A state commission concluded its two-year study of California's juvenile dependency courts Friday by calling for sweeping reforms to make sure children and parents caught in the system are better informed and better served. ...These recommendations did not come in time for my case. My case was heard by a Commissioner Irwin H. Joseph, not a real judge. He removed my kids from our home at the first complaint, without even holding a hearing. He blocked the kids from participating. As far as I know, his training was just that of a real-estate lawyer and he didn't seem to have the foggiest idea about juvenile dependency law. He was unfamiliar with the statutory definitions of abuse and the legal standards for proving that abuse. The court-appointed lawyer, James M. Ritchey did not seem to know anything about it either.
The recommendations address several of the critical problems highlighted by the series "Broken Families, Broken Courts," a Mercury News investigation published last month that exposed widespread problems in the courts that oversee 75,000 California children in foster care. ...
The recommendations in the commission's 20-page report aim at reducing the number of children in foster care, a system believed to poorly serve the children it is designed to protect. Key recommendations include:
• Removing children from their homes should be a last resort, and children temporarily separated from parents should be returned home by the courts as quickly as possible. If the state does take custody, children in long-term foster care should receive financial and other support through age 21, rather than ending foster care at age 18 as is the current practice.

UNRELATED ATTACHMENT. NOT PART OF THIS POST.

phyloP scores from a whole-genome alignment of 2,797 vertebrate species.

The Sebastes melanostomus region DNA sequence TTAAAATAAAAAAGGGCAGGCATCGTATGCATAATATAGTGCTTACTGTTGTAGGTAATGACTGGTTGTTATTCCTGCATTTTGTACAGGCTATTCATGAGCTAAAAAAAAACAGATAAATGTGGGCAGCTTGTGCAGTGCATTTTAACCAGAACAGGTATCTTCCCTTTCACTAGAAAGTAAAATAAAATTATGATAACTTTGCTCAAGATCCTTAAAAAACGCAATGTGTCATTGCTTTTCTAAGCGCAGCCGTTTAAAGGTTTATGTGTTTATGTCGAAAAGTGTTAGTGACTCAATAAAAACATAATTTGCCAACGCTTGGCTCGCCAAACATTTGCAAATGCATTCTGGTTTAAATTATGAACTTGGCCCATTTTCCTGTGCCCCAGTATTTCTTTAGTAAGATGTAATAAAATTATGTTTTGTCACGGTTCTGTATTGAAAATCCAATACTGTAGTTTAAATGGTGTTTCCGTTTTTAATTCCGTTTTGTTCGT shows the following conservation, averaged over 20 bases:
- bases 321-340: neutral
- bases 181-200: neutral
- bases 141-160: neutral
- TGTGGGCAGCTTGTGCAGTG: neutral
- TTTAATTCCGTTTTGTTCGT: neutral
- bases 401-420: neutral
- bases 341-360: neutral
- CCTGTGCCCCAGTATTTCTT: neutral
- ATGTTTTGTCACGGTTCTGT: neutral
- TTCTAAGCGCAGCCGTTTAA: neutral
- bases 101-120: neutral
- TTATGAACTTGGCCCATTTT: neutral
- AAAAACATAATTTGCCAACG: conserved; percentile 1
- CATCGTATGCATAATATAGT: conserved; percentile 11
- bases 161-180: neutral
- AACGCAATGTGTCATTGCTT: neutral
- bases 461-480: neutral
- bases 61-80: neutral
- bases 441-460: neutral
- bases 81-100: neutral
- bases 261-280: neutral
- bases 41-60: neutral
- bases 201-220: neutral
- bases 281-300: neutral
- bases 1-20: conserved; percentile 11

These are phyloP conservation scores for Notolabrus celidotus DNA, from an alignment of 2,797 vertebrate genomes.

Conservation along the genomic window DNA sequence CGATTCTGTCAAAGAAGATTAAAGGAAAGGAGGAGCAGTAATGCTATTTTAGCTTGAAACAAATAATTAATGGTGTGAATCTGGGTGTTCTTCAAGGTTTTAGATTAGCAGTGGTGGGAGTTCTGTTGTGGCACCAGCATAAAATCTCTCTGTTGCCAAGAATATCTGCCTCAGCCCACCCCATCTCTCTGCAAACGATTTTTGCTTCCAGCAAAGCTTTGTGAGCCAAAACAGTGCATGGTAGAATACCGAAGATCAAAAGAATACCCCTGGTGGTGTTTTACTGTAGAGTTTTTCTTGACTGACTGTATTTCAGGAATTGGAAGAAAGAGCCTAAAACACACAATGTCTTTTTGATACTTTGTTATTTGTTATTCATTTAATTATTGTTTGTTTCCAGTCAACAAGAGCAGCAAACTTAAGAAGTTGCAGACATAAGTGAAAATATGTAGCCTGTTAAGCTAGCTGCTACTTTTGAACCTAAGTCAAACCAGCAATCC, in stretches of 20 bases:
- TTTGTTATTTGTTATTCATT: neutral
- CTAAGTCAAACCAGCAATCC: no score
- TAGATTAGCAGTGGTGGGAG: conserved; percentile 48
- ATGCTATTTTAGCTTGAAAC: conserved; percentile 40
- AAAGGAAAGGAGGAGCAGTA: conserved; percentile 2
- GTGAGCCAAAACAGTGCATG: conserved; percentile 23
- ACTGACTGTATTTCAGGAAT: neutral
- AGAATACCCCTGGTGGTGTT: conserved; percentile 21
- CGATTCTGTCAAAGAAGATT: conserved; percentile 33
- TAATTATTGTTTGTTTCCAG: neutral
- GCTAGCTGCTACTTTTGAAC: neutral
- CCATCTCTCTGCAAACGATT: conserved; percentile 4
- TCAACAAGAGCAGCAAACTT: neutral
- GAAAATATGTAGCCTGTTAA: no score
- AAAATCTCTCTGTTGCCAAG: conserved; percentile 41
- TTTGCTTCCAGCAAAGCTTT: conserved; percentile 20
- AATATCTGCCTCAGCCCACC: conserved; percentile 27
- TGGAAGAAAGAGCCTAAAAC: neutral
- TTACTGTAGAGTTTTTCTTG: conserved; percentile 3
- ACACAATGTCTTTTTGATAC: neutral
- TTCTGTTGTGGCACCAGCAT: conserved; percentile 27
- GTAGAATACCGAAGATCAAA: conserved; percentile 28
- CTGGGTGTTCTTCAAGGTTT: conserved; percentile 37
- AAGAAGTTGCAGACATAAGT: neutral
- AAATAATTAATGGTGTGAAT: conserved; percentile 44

• Local trial courts should prioritize the often-shunned dependency courts. All dependency cases should be heard by judges, not the court-appointed referees and commissioners who now hear most cases.
• All court clients - including children - should have an opportunity to participate in their hearings; with the exception of cases in Los Angeles County, children are routinely absent. Clients should get help with rides to court, and hearings should be set at specific times, so that school and work conflicts for parents can be accommodated. ...
Juvenile dependency law should be a mandatory area of study for the California bar exam ...
Saturday, March 15, 2008
California panel recommends fixes
The San Jose paper reports: